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Facilities Open, Staff Safe Following Haitian President’s Assassination

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Staff provide continuous care through unrest, hurricanes, COVID-19

Posted on Jul 16, 2021

An aerial view of Hôpital Universitaire de Mirebalais, which is one of three Zanmi Lasante sites actively testing, isolating, and treating patients with COVID-19. Photo by Todd McCormack / PIH

More than a week after the assassination of President Jovenel Moïse and the wounding of First Lady Martine Moïse, Zanmi Lasante facilities remain open, as they have through years of political and civil unrest, devastating hurricanes, and the current COVID-19 pandemic.

In the coming weeks and months, Zanmi Lasante, Partners In Health’s (PIH) sister organization in Haiti, will continue operating with added measures to ensure the safety of patients, staff, and the children at Zanmi Beni—all of whom are safe and have been accounted for following the most recent tragedy in Port-au-Prince. 

Although the current political situation is fluid, as events continue to unfold following the assassination on July 7, Zanmi Lasante is committed to providing care to those who need it most, as clinicians and staff have done for nearly four decades. This is true, despite myriad obstacles—from fuel shortages and rampant inflation in the price of goods and services to gang violence and road blockages disrupting transportation of staff and patients.

Ongoing Care, for COVID-19 and Beyond 

While some small clinics and local hospitals have temporarily shut their doors, Zanmi Lasante facilities continue to accept patients. This is especially important considering a second wave of COVID-19 infections is impacting the Caribbean nation and vaccines have yet to become publicly available. The first 500,000 doses arrived in the country on July 14, all of which were donated by the United States through COVAX. Health care and frontline workers are anticipated to receive these first doses. However, Haiti needs many more vaccines for their population of 11.5 million, or approximately 7.7 million adults eligible to receive the COVID-19 vaccine, as do other low-income countries. Globally, less than 1% of people living in low and middle-income countries have received at least one dose of a COVID-19 vaccine compared to 50% of people in high-income countries amid a rapidly spreading Delta variant.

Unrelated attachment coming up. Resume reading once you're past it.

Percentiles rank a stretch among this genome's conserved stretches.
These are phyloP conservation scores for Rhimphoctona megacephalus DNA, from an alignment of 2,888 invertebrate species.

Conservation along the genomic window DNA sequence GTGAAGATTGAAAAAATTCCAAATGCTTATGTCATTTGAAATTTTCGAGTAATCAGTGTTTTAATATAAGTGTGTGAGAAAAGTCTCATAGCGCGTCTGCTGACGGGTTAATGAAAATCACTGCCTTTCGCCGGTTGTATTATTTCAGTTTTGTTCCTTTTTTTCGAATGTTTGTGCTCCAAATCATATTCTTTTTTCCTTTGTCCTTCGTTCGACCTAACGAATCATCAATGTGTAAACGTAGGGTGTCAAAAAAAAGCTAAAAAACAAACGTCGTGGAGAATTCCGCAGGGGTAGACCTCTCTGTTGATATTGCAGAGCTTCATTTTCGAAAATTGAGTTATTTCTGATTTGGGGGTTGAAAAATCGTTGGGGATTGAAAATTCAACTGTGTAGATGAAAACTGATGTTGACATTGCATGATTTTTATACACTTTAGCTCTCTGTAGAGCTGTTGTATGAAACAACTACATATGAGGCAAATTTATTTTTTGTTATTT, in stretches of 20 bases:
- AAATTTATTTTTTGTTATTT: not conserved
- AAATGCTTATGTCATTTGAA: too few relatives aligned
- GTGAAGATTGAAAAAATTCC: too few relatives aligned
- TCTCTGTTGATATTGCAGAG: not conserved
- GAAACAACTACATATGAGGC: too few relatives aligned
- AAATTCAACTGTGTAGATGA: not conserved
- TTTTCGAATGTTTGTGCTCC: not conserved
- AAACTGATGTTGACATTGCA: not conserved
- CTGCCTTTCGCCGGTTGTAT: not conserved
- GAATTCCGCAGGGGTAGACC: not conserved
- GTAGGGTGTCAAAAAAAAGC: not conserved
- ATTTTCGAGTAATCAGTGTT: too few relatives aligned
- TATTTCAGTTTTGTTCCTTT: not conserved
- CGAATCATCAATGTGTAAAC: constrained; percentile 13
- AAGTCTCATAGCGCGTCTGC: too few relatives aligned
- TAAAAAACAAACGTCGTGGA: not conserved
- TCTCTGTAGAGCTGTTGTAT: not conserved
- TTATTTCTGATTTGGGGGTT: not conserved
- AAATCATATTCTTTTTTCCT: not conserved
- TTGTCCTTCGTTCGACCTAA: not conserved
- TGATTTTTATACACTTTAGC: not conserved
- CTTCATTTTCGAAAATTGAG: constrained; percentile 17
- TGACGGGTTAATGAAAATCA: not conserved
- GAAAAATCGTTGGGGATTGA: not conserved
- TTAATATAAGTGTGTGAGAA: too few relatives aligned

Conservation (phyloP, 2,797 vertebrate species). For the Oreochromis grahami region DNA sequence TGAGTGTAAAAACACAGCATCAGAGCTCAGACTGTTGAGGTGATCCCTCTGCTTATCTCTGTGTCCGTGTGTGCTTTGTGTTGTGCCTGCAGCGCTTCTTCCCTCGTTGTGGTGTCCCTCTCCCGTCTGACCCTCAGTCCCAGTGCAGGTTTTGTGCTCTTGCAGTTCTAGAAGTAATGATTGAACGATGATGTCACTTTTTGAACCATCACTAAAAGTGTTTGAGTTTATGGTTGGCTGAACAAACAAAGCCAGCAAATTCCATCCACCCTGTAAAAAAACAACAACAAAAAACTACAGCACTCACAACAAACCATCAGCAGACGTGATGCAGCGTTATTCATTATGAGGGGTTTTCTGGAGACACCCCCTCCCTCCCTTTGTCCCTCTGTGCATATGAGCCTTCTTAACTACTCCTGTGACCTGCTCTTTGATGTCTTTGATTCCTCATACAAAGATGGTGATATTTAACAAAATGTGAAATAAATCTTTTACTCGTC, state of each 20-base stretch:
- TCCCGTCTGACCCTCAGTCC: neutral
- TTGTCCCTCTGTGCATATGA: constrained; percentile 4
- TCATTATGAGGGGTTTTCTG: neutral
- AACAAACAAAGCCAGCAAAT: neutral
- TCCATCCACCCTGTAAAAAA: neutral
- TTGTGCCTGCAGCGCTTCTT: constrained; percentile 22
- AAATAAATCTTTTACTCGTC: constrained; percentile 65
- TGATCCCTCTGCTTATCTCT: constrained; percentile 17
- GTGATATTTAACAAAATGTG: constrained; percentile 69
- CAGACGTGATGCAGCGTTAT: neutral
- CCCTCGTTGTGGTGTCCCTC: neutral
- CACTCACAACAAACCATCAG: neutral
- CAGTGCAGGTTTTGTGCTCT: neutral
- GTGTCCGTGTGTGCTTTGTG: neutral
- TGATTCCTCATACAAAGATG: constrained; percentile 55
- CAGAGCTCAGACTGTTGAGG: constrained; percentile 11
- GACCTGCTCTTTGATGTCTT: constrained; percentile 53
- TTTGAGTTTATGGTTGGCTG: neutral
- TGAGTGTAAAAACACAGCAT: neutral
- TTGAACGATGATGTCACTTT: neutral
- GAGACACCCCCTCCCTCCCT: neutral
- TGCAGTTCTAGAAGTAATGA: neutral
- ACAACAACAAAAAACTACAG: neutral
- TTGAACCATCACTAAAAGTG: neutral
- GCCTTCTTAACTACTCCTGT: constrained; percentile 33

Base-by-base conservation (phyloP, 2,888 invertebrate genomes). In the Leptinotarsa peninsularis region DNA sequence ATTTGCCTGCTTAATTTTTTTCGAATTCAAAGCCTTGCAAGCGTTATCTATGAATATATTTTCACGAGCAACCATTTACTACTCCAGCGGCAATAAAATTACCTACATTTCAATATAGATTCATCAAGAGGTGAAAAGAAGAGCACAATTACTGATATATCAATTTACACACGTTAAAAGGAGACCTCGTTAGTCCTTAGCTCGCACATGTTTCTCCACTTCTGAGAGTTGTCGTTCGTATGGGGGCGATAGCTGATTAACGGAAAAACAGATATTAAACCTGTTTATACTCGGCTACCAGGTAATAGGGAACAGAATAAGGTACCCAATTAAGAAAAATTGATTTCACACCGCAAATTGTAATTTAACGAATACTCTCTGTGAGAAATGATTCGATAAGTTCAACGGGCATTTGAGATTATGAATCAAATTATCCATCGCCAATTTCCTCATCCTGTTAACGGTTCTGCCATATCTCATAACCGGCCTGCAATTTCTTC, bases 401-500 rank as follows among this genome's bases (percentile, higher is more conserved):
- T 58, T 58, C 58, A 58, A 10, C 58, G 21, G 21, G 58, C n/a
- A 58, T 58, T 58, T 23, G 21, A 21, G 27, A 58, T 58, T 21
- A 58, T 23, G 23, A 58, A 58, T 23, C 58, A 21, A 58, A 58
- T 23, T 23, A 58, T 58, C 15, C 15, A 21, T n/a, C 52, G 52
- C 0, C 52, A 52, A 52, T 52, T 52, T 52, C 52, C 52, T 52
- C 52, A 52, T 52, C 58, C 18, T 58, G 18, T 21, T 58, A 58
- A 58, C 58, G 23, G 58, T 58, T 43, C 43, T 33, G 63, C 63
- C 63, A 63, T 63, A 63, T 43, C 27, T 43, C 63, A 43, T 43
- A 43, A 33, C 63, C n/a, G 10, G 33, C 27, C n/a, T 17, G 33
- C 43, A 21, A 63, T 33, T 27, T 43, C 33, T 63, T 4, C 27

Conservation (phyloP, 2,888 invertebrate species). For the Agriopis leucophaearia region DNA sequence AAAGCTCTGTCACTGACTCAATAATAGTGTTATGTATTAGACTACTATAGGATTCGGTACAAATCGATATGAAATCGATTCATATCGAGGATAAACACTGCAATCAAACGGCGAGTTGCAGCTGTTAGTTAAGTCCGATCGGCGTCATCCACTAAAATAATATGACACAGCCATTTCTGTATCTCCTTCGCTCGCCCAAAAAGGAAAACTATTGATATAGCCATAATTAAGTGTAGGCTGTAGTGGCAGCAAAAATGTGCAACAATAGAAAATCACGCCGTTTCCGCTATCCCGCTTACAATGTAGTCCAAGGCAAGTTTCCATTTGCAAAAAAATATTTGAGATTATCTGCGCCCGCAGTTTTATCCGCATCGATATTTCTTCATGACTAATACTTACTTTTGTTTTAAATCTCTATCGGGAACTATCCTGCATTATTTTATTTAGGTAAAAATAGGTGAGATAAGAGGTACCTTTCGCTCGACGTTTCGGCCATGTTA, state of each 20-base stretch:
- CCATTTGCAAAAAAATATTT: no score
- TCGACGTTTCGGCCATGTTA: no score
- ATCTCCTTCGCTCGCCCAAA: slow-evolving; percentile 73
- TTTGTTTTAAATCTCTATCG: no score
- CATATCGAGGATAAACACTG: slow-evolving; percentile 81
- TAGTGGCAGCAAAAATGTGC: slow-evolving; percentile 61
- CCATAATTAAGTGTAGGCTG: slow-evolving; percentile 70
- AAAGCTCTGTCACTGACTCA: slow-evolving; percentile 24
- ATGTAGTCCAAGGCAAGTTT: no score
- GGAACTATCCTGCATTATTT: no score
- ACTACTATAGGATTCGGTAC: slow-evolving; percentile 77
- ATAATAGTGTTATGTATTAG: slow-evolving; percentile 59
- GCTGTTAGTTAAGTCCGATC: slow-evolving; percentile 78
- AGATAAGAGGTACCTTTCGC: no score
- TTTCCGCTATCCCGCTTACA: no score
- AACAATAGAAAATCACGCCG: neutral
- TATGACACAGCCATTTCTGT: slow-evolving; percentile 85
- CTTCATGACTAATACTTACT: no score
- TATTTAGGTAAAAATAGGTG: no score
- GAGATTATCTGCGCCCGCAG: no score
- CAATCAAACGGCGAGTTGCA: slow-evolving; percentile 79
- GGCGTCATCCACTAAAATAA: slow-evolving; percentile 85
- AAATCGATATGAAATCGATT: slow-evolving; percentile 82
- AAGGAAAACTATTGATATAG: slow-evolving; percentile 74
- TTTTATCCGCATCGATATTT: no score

As they await vaccines, Zanmi Lasante staff across three sites—Hôpital Universitaire de Mirebalais, Hôpital Sainte-Thérèse in Hinche, and Hôpital Saint-Nicolas de Saint-Marc—are actively testing, isolating, and treating patients with some of the most severe cases of COVID-19 in the country. In addition, the team has tested more than 23,000 migrants at Belladere, a city along the border between Haiti and the Dominican Republic.

To meet the needs of patients, clinicians have worked around the clock for 18 months. Like patients, they need to rest too, which is why Zanmi Lasante is currently working to secure volunteer nurses, intensive care unit physicians, and pathologists from the U.S., who are expected for additional support. 

The global supply chain team continues to ensure necessary resources are available, such as oxygen, personal protective equipment, diagnostic tools, and pharmaceuticals. They do all this, despite constant challenges related to border closures and interruptions in the overall supply chain due to ongoing unrest and the pandemic.

While COVID-19 has the spotlight, patients seeking care for many health care needs continue to arrive at Zanmi Lasante-supported facilities. The team has consistently provided care and support to meet their needs—including malnutrition, cancer treatment, maternal and neonatal care, mental health, and social support—throughout the entirety of the pandemic. 

In 2020 alone, 6,300 children were treated for malnutrition, more than 700 patients received cancer treatment, and 1,500 people benefited from mental health services—to name several of many key areas of care. And at Hôpital Universitaire de Mirebalais, the innovative Journey to 9 maternal health program has enrolled 800 expectant mothers since it began in 2019, with 95% of women choosing to give birth at the facility, compared to a nationwide rate of 36%.

As new details continue to emerge every day, it is unclear what will happen next in Haiti, but one thing is certain: Zanmi Lasante’s gates will remain open, and the team will do whatever it takes to ensure the people of Haiti receive the support they need for COVID-19 and their health care needs.

Article originally published on pih.org


At PIH, we believe that no one is safe from COVID-19 until everyone is safe. Learn more about the latest wave of COVID-19 that is hitting many of the countries in which PIH works.

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